merge vs. rebase
The golden rule of rebasing
Once you understand what rebasing is, the most important thing to learn is when not
to do it. The golden rule of
git rebase is to never use it on public branches.
For example, think about what would happen if you rebased
master onto your
The rebase moves all of the commits in
master onto the tip of feature. The problem is
that this only happened in your repository. All of the other developers are still working
with the original
master. Since rebasing results in brand new commits, Git will think
master branch's history has diverged from everybody else's.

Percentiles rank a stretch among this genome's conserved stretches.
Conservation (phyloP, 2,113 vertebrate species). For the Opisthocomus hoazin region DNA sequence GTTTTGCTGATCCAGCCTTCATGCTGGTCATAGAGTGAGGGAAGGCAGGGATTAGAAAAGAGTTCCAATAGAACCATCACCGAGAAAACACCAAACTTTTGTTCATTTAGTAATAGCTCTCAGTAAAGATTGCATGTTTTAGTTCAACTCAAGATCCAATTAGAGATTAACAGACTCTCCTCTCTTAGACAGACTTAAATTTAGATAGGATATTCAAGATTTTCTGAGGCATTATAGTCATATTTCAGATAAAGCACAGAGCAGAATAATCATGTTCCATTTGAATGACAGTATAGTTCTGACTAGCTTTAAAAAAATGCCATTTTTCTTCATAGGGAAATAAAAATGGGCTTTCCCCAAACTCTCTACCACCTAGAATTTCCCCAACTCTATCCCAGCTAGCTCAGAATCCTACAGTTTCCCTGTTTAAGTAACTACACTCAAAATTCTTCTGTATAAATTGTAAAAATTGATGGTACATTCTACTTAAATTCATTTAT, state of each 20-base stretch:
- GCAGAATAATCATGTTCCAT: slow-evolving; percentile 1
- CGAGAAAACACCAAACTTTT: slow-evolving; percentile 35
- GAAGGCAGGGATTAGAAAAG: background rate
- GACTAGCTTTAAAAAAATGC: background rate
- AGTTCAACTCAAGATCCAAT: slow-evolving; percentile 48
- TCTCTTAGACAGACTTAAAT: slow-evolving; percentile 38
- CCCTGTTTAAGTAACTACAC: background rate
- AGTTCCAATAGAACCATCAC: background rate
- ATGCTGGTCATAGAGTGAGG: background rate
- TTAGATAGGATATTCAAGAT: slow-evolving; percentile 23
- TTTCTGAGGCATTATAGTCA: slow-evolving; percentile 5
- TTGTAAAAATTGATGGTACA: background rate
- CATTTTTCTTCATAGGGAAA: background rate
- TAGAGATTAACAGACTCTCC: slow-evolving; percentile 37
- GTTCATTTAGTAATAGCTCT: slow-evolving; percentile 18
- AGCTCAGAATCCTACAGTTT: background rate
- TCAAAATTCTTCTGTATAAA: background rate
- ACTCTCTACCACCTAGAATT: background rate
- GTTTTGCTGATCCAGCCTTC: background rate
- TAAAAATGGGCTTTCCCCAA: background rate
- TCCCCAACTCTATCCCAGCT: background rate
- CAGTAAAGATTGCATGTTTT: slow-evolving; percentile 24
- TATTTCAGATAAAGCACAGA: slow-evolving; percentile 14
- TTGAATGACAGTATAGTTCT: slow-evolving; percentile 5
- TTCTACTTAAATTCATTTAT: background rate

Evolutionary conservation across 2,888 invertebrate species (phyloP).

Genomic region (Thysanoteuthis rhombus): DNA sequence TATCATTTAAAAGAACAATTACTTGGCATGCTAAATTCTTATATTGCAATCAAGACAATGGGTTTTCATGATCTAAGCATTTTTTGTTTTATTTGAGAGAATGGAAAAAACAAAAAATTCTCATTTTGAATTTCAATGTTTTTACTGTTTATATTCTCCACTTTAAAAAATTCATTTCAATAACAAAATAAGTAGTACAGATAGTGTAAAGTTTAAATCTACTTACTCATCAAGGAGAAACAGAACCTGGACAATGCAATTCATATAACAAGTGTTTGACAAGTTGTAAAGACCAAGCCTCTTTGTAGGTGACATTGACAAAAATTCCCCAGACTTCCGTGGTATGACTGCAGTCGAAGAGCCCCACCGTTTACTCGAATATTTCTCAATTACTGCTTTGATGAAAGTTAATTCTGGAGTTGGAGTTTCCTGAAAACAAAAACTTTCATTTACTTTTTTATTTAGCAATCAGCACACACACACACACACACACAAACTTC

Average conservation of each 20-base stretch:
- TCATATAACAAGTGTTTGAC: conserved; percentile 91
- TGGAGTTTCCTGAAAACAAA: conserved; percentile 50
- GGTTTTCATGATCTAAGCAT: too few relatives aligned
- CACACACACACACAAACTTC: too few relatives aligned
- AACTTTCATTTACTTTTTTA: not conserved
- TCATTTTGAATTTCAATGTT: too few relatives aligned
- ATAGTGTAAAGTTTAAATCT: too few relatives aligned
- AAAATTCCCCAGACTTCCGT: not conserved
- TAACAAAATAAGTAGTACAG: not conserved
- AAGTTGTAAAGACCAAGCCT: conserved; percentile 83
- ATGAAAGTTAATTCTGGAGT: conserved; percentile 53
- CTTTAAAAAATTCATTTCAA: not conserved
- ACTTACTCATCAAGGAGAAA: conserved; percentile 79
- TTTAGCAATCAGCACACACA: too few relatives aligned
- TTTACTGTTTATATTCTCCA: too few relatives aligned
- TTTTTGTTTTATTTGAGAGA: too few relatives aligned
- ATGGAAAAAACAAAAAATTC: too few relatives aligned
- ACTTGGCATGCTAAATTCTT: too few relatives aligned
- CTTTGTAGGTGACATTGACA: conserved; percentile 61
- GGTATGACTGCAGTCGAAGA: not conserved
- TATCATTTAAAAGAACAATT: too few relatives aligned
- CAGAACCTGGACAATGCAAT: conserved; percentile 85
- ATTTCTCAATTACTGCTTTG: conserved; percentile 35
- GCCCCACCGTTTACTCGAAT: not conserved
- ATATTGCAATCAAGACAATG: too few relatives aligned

The only way to synchronize the two
master branches is to merge them back together,
resulting in an extra merge commit and two sets of commits that contain the same changes
(the original ones, and the ones from your rebased branch). Needless to say, this is a
very confusing situation.
So, before you run
git rebase, always ask yourself, "Is anyone else looking at this branch?"
If the answer is yes, take your hands off the keyboard and start thinking about a
non-destructive way to make your changes (e.g., the
git revert command). Otherwise, you're
safe to re-write history as much as you like.